I’ve been hearing that when it comes time for kids to establish their own social media accounts (around the age of 13), they are frequently unsettled and very embarrassed to discover that they already have a significant historical digital footprint they knew nothing about. Discovery of this unknown footprint, created by the people in their lives who are supposed to have their best interests at heart, can leave many children feeling upset, humiliated, or betrayed.
Posting the obligatory first day of school snapshot quickly becomes less appealing when we consider how many strangers will view that photo with the name of the school, possibly the full name of our child, and quite likely, the geo-location of where the picture was taken. What about a photo of our child in their bathers at the beach? If we wouldn’t hand out images or information to a stranger in the checkout line at the supermarket, should we be posting it online?
Even without our social media settings switched to public, if any friend comments on or likes our post, their friends may receive access to it too, and once online, it can end up anywhere.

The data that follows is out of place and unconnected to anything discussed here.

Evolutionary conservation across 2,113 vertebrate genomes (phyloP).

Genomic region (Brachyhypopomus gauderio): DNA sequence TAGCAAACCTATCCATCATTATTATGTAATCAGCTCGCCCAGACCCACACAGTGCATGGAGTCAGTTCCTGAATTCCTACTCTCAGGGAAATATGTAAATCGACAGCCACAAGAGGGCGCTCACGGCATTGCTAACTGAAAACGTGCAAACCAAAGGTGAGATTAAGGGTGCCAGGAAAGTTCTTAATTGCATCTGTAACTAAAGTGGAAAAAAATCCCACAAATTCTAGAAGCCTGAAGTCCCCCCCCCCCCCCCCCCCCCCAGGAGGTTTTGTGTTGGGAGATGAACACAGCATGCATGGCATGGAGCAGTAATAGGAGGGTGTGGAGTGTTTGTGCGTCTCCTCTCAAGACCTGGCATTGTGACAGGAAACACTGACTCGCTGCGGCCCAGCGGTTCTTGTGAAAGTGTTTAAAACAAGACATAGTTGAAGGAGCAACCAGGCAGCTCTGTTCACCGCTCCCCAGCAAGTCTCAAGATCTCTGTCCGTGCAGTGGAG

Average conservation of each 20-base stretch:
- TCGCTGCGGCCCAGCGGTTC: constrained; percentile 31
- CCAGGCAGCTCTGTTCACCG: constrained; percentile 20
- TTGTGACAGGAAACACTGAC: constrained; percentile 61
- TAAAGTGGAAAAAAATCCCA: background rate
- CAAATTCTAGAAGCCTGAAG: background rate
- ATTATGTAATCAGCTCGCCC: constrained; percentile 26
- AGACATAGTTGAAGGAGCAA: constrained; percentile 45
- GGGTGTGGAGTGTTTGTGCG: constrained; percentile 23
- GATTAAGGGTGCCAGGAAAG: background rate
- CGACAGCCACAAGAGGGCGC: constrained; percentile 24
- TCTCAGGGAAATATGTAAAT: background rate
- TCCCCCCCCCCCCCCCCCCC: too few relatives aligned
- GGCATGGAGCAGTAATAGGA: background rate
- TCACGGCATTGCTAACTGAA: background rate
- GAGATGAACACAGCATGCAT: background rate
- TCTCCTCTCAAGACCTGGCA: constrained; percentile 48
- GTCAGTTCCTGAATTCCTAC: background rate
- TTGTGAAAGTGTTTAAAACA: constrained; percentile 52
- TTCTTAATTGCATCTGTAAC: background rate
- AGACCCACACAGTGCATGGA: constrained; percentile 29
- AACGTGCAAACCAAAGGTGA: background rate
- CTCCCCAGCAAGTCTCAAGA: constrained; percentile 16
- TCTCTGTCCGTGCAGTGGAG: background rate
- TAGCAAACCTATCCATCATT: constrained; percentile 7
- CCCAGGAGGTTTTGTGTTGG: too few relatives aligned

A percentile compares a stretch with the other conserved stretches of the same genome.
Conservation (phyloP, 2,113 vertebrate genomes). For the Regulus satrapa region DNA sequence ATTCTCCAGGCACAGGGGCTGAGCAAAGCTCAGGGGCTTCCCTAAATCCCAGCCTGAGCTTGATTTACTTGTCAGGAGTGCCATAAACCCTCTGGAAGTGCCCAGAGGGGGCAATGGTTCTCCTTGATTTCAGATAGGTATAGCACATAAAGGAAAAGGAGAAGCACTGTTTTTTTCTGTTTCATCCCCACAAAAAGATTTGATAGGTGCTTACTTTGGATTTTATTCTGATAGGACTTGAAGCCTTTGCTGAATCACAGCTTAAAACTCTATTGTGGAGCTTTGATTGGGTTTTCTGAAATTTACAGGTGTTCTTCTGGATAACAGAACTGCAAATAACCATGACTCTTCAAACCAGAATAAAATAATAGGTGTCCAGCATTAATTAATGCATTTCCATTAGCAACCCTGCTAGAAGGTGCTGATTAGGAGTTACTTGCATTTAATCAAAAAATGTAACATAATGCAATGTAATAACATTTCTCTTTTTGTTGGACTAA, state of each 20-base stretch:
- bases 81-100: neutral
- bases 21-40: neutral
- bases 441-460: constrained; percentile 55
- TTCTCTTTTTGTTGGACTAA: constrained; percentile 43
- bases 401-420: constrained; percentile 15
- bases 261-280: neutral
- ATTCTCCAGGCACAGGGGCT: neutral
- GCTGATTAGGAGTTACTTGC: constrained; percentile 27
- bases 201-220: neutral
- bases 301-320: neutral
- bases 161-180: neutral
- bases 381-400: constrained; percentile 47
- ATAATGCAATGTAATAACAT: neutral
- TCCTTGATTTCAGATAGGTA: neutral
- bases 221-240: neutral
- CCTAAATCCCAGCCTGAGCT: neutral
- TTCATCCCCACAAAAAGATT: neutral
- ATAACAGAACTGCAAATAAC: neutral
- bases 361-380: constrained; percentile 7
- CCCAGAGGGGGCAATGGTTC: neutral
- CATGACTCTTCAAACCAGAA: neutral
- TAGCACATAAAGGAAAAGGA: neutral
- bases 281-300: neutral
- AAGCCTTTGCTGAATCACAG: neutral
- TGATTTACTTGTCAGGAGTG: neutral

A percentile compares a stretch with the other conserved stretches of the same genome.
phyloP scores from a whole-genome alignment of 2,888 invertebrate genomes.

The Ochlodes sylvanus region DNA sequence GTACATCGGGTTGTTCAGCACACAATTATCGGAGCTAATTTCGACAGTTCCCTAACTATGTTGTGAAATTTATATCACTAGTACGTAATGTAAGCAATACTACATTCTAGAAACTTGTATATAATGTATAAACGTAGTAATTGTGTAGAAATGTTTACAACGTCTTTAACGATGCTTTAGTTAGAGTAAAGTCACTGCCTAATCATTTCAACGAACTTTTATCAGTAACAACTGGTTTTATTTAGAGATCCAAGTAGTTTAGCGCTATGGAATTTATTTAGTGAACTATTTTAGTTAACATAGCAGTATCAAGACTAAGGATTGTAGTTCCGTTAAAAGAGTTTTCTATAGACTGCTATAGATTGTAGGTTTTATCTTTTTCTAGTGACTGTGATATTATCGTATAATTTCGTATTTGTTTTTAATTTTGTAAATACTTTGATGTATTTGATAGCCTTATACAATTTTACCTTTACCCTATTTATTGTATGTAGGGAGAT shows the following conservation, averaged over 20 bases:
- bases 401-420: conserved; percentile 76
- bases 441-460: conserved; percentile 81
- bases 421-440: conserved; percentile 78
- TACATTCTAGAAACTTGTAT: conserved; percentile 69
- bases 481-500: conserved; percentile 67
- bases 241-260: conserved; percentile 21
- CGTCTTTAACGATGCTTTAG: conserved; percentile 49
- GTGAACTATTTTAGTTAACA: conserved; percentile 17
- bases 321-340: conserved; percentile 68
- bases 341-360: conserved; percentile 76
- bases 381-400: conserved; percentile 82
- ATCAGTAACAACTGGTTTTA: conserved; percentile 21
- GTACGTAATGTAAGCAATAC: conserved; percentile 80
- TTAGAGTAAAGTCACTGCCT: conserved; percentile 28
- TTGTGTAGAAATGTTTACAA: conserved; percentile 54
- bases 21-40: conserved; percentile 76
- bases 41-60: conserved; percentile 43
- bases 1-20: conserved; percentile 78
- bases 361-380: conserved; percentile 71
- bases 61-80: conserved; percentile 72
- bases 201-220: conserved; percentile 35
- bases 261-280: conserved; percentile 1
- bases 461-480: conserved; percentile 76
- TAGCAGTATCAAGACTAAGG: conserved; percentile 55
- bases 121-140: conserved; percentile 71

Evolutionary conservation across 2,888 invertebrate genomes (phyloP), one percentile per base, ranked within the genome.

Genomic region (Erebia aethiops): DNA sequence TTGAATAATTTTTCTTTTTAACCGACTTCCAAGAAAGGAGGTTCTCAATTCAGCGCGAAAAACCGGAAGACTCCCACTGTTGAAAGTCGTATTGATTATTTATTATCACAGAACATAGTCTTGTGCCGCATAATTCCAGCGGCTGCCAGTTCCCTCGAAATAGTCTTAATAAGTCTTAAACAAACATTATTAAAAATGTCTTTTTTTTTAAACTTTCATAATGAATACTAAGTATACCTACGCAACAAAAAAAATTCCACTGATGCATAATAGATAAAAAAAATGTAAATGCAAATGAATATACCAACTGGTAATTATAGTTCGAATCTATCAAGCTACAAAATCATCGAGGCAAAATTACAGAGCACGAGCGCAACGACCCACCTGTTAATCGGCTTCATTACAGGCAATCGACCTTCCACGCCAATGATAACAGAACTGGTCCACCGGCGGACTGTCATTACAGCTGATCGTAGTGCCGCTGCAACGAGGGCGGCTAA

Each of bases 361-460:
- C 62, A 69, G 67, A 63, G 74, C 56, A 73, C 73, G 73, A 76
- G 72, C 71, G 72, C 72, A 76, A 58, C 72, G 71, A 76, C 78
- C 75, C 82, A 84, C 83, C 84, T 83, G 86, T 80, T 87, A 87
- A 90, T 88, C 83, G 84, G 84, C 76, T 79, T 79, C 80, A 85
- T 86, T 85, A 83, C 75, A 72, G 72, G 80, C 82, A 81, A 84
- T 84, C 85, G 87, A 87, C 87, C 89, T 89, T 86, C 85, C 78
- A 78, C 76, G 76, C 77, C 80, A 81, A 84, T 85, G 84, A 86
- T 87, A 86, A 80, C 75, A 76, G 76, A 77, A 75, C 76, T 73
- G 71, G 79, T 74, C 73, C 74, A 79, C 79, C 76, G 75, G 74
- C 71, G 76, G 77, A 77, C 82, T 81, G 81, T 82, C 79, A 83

So before any of us posts another pic or video of our child or grandchild online, we need to stop and consider the impact it may have on that child down the line. If we can hear them objecting, we should consider that not posting it might just end up strengthening the trust that exists between us. That way, when it does come time for them to be making decisions about what they do post about themselves online, they will be able to turn to us for guidance and reassurance – and surely no number of ‘likes’, ‘shares’ or ‘comments’ could be more important than that!
Try out my practical tips for being a ‘Smartparent’ when using social media at ccyp.com.au/guides-and-fact-sheets/
If you’re a child, young person or parent who would like to get in touch with me send an email to CommissionerCYP@sa.gov.au
or visit ccyp.com.au